COLUMBIA – When Missouri athletic director Mike Alden walked through the door of the Hyatt on Thursday in Altanta, Ga. for the announcement of the new SEC Network, he was blown away.
Surrounded by 32 coaches and 13 other athletic directors representing each school in the Southeastern Conference, Alden noticed the league’s organization, presentation and leadership.
“The leadership in the SEC continues to be impressive,” Alden said on Friday, when he met with media at the Clinton Club inside Mizzou Arena. “That isn’t the level of leadership we have experienced in the past.”
Aside from the leadership, Missouri is also enjoying revenue that it hadn’t experienced in the past as a member of the Big 12 conference. Alden estimated the school received an additional $2 million in total revenue this fiscal year as a result of the move to the SEC.
On Thursday, the league revealed details about its partnership with ESPN to create a network devoted to SEC coverage 24 hours a day. While the network is expected to provide the university with additional financial benefits, Missouri’s presence in the conference also helped expedite the process.
By adding Missouri and Texas A&M on July 1, 2012, the SEC expanded its total population by more than 50 percent. Missouri alone has a population of slightly more than six million people, making it the fifth most populated state in the SEC’s 11-state footprint.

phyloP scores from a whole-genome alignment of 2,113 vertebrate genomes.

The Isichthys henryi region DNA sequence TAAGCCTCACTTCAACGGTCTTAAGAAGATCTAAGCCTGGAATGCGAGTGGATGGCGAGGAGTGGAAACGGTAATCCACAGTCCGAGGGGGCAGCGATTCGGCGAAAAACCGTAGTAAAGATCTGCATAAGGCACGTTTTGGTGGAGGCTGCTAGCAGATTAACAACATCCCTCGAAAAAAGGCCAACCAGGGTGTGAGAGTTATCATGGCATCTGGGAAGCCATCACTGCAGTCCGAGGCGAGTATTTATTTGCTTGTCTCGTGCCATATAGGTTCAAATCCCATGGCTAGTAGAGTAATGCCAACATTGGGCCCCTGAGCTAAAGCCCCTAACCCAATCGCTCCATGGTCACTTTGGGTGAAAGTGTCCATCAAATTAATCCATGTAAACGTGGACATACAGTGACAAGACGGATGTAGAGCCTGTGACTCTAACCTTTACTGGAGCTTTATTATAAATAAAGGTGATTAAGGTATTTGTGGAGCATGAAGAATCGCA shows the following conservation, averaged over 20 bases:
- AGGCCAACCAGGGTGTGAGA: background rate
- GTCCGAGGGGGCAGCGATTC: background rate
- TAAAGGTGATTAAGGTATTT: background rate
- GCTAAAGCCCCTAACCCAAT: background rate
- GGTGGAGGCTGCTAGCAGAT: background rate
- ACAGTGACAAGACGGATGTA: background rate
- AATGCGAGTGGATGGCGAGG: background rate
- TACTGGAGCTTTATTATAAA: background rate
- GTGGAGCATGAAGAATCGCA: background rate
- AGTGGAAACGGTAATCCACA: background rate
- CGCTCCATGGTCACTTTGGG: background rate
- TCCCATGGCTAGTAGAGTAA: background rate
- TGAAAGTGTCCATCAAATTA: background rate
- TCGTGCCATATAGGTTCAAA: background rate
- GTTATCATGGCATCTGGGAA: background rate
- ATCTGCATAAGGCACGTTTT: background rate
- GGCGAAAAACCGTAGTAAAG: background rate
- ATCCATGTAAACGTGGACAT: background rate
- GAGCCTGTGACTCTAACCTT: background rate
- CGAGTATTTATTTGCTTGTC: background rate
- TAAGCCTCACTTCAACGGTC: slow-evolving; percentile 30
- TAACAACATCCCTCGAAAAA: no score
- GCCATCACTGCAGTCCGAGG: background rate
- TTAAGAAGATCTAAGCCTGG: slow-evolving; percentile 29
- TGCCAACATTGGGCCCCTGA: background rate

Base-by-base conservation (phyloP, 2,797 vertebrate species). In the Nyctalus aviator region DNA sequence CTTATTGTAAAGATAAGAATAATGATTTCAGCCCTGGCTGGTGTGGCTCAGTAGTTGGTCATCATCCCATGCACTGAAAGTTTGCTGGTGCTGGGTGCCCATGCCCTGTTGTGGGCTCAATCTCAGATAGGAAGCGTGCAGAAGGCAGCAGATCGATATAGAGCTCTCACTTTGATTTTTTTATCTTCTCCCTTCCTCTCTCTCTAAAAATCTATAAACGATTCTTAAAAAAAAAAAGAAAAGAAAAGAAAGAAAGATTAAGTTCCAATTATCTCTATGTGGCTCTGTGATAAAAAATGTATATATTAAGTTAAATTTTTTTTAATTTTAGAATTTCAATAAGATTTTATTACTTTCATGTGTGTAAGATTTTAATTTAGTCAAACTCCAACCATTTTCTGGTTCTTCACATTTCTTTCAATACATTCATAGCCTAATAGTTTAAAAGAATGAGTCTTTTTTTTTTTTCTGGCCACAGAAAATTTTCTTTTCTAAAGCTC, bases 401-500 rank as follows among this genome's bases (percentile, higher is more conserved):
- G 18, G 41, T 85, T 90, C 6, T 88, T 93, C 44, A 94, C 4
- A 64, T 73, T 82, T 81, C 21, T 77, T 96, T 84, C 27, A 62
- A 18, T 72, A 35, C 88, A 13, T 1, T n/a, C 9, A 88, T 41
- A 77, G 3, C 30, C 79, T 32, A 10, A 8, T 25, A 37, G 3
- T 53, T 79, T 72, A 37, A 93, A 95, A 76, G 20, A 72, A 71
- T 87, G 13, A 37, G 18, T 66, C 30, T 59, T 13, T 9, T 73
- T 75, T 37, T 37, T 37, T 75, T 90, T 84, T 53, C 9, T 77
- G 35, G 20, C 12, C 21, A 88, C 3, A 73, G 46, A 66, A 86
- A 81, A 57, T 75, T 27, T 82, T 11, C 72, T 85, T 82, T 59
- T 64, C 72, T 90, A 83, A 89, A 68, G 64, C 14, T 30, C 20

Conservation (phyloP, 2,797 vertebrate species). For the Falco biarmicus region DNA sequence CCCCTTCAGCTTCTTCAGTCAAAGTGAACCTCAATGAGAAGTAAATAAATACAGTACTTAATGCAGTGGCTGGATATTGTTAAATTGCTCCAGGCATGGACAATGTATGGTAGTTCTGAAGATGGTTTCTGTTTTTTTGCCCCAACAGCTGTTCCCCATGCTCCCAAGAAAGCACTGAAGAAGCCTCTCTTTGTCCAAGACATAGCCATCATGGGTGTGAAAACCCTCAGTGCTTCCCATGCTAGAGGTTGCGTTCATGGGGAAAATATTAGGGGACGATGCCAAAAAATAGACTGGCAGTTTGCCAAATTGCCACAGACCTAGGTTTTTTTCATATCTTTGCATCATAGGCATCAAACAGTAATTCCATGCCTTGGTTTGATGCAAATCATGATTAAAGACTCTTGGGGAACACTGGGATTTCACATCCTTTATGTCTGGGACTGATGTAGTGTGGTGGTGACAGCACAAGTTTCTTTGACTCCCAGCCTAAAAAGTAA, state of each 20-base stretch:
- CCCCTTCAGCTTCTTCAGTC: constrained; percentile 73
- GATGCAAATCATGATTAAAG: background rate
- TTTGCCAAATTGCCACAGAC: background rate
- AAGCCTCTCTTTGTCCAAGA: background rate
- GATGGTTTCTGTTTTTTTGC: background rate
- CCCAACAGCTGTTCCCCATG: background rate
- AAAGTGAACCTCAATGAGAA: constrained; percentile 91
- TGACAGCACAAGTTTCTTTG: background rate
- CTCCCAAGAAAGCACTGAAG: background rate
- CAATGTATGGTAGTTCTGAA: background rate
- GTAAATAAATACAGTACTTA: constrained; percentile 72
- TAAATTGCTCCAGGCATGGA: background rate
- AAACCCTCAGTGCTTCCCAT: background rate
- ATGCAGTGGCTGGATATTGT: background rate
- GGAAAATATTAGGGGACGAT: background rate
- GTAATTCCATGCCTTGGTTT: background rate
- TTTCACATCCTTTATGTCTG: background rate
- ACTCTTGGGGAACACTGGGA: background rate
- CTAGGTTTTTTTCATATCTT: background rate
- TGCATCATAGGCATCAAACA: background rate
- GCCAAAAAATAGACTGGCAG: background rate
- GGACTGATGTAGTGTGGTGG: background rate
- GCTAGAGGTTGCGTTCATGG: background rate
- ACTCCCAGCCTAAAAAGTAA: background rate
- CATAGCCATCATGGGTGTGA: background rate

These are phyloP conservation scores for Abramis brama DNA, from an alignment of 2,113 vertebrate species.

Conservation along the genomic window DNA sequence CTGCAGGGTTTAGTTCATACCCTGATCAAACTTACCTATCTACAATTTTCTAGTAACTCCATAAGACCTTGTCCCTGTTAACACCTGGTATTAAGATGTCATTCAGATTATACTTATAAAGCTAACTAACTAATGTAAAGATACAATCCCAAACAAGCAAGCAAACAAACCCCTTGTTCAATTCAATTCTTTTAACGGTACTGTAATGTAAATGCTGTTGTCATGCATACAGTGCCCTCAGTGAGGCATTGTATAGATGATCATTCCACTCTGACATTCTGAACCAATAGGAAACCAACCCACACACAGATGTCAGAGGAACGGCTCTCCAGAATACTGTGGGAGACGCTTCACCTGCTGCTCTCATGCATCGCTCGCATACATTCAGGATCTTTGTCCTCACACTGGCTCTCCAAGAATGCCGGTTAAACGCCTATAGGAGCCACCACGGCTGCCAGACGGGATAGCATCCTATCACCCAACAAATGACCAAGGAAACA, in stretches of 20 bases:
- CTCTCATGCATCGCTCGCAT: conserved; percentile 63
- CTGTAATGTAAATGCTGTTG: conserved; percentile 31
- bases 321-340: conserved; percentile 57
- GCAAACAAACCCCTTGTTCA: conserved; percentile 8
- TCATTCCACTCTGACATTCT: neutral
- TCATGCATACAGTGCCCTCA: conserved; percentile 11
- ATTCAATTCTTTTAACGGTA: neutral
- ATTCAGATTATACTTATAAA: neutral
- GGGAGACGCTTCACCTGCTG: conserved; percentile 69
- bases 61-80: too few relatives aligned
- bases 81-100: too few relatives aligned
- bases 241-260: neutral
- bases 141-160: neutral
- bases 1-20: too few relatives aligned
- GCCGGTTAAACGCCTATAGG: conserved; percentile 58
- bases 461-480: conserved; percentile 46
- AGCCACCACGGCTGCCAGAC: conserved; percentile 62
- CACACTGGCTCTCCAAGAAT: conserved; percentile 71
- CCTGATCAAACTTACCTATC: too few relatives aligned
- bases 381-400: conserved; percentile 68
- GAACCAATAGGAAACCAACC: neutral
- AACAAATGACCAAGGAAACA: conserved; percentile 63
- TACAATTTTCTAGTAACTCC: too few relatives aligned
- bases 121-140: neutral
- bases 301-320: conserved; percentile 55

The network is expected to have strong carriage in each of the conference’s 11 states, but the conference is making an effort to make the new network available nationwide.
"We believe this conference has national appeal," ESPN President John Skipper told the Associated Press on Thursday. "This is a national network. This is not a regional network. We understand that in the 11-state footprint is where the most passionate fans are, but there are a lot of SEC fans in California and Texas and New York and Connecticut and Virginia and Nebraska."
While Alden expects the deal to have a positive impact the school’s revenue and exposure, he still thinks Missouri has work to do in order to keep pace with the rest of the conference.
“It’s an uphill battle,” Alden said.
After Missouri’s football team went 5-7 in its first year in the SEC, Alden realized that fans are anxious to see results. Missouri had similar struggles when transitioning to the Big 12 back in 1995 prior to Alden’s arrival, but he insisted the university is better prepared this time around.
“This is a long-term play,” Alden said. “There’s not an action and reaction. It has been an educational process.”